Where it is desired that the latex polymer should be of the cross-linkable or thermosetting type, the monomers from which it is derived will normally include a proportion of at least one monomer carrying a reactive group, such as one of the hydroxy monomers mentioned above or an N-(alkoxy-alkyl) derivative of acrylamide, e.g N-(n-butoxymethyl) acrylamide.
Preferably, the temperature of polymerisation of the monomer or monomers is at least 20° C., more preferably at least 30° C., higher than the glass transition temperature of the polymer which is formed.
Thus, in principle, the temperature at which the polymerisation is carried out will be determined first and foremost with reference to the Tg value of the polymer which it is proposed to produce in dispersion, and, having decided upon that temperature, one will then proceed to choose an appropriate composition for the aqueous medium in which the process is to be conducted. In order to help the maintaining of a constant polymerisation temperature, it is preferred to arrange that the aqueous medium can boil under reflux at that temperature, and the nature and proportion of the water-miscible second constituent of the mixture will then be selected with this object in mind. Having regard to the fact that, for many of the monomers likely to be used in the process, an effective polymerisation temperature will lie in the range 70°-90° C., the second constituent of the aqueous medium, or a constituent thereof, will usually require to be a liquid of boiling point significantly lower than that of water.
In practice, there may be some interaction between these variables; for example, the freedom of choice of composition of the aqueous medium to suit a particular operating temperature may be restricted by the need to find a water-miscible second constituent which does not have a strong solvent action on the polymer which is formed, otherwise the aqueous medium as a whole may not be a non-solvent for the polymer and there may be a significant production of polymer in solution rather than in dispersion. In the case where the aqueous medium contains a relatively volatile water-miscible liquid, the available range of formulations may be increased by including therein a further water-soluble constituent which does not boil below the boiling temperature of water; such a further constituent may be either a solid or a liquid, capable of assisting the achievement of the necessary solvent/non-solvent characteristics in the aqueous medium. It will be desirable however, to retain a sufficient proportion of the lower-boiling constituent to permit refluxing of the polymerisation mixture. Another factor to be borne in mind is the desirability or otherwise of the continuous phase of the final dispersion permanently containing materials other than water only. Where the water-miscible liquid constituent of the aqueous medium is sufficiently volatile to permit refluxing at the polymerisation temperature, that constituent can usually, if desired, be stripped off by distillation when polymerisation is complete. In contrast, a water-miscible constituent of higher boiling point may not be removable from the continuous phase in this way.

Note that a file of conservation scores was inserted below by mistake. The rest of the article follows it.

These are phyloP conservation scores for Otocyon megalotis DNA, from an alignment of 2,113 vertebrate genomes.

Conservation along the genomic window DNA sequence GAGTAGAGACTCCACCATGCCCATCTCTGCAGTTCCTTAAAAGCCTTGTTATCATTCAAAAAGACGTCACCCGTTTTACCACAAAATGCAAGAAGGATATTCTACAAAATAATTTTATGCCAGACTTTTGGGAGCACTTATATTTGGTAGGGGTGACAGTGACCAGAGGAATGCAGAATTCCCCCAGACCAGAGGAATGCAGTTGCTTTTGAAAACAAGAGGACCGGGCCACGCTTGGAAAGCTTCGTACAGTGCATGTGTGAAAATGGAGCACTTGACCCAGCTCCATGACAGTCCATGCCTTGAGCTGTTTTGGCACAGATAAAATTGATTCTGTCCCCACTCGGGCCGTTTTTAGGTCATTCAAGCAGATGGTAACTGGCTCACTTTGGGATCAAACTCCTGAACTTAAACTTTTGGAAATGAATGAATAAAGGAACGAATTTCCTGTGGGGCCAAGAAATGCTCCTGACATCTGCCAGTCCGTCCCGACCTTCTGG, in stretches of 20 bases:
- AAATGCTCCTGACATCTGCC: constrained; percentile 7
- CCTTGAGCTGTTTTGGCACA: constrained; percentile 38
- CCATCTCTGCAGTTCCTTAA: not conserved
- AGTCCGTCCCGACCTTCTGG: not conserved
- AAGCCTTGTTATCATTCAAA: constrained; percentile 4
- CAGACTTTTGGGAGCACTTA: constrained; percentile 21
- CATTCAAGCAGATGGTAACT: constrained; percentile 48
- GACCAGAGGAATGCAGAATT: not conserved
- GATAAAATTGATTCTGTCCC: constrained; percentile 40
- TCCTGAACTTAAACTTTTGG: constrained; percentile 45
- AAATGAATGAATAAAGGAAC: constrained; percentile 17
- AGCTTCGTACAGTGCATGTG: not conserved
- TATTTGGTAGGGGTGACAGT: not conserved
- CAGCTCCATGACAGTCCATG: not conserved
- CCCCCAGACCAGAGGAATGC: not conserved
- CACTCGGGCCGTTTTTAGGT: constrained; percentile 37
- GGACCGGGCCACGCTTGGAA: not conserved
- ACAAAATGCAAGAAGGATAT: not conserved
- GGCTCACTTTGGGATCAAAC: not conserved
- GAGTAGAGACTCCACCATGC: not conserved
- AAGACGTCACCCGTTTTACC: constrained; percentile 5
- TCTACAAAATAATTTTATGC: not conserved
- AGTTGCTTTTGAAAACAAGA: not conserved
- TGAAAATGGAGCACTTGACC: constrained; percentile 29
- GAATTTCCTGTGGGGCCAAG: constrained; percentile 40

The use of the term "aqueous medium" herein does not imply that water should always be the major constituent of the medium in which the polymerisation is carried out; in many cases, the water-miscible constituent or constituents may predominate in the mixture. In practice, as high a proportion of water as possible is employed, consistent with the aqueous medium being capable of dissolving the monomer being polymerised at least to the extent necessary to avoid the existence of a separate monomer phase, and at the same time being a non-solvent for the polymer produced. Evidently the degree of solvency for the monomer which the aqueous medium is required to possess will depend upon the concentration of free monomer in the polymerisation mixture which it is desired to maintain during the process, which in turn will depend upon the rate at which it is desired that the polymerisation should proceed. In practice, water will most usually constitute 30-70% by weight of the aqueous medium.